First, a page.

Today, Apple offers its iPhone, iPad, and iPod Touch customers a gift: a new bundle of software (operating system and apps) called iOS 9. It will improve your battery life, speed up the works, and erase a lot of annoyances.
Better yet, it’s what the telemarketers would call a free gift.
(It runs on the iPhone 4s, iPad 2, iPad mini, or iPod touch fifth generation—and, of course, all models since.)
The new iOS version looks and feels just the same as before, and everything’s in the same places; nothing new will confuse you. But don’t let appearances fool you; Apple’s software plastic surgeons have made hundreds of little tweaks.
This time around, the iOS update will probably be smoother sailing than iOS 8 was last year, thanks to Apple’s first-ever public beta-testing program for iOS. So if you’re looking for a review, here it is:
iOS 9 is sweet and free, and you should install it.
That’s a short review, yes, but the list of enhancements is very long. Plenty of them were clearly inspired by features that debuted on Android phones. But you know what? That’s how Apple rolls these days—and Google, Microsoft, Amazon, and Samsung. They rip each other off routinely, and there’s no value to getting your knickers in a knot over it.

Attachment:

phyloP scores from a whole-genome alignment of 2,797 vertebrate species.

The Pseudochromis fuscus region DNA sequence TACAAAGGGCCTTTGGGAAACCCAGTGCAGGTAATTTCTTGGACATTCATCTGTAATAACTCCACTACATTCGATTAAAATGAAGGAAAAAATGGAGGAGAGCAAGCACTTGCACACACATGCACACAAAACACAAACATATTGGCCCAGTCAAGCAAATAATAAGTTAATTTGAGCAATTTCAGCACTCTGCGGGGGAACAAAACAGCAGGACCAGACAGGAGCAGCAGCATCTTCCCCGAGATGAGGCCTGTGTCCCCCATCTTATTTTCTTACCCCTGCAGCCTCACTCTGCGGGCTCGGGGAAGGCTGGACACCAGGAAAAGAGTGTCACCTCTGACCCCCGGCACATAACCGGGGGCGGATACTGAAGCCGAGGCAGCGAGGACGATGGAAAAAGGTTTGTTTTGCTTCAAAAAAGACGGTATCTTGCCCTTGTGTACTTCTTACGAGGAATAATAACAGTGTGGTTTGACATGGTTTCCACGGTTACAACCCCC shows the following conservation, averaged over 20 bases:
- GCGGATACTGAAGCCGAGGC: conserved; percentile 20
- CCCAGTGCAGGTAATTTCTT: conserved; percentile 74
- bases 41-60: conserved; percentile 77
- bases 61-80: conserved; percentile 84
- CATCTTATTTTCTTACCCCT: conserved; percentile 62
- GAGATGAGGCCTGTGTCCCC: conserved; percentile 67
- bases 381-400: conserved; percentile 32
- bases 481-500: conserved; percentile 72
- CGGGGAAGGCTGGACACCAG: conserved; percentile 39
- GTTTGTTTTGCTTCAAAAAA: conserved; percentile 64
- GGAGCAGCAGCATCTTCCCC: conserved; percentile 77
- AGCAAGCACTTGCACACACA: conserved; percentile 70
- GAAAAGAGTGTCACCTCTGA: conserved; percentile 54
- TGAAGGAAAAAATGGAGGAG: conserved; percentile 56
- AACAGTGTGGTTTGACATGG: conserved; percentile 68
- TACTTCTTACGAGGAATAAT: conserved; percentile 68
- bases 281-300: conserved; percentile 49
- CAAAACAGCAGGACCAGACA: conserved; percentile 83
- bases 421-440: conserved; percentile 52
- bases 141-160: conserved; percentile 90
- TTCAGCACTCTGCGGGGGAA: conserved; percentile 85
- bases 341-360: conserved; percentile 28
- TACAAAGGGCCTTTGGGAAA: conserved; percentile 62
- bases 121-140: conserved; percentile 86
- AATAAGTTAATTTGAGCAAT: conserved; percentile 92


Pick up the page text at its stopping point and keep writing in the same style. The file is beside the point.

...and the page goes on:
Close the door and cancel your appointments; what follows is a very long list. (It’s an updated edition of the feature overview I wrote in July.) Fortunately, if you squint your eyes a little, you can pretty much fit all of them into six categories: Basics, Apps, Brains, Mail, Camera, and iPad Specials.
In iOS 9, Apple has put a lot of work into making things feel faster and more fluid — especially opening and moving between email, messages, Web pages, and PDF files.
The app-switching screen has been redesigned. The “cards” that represent your open apps now overlap, so that more of them fit on a single screen.
If you have an iPhone 6s or 6s Plus, you don’t have to double-press the Home button to switch apps; you can just hard-drag inward from either edge of the screen (that is, bear down as you swipe). The pressure-sensitive screen opens up the app switcher automatically.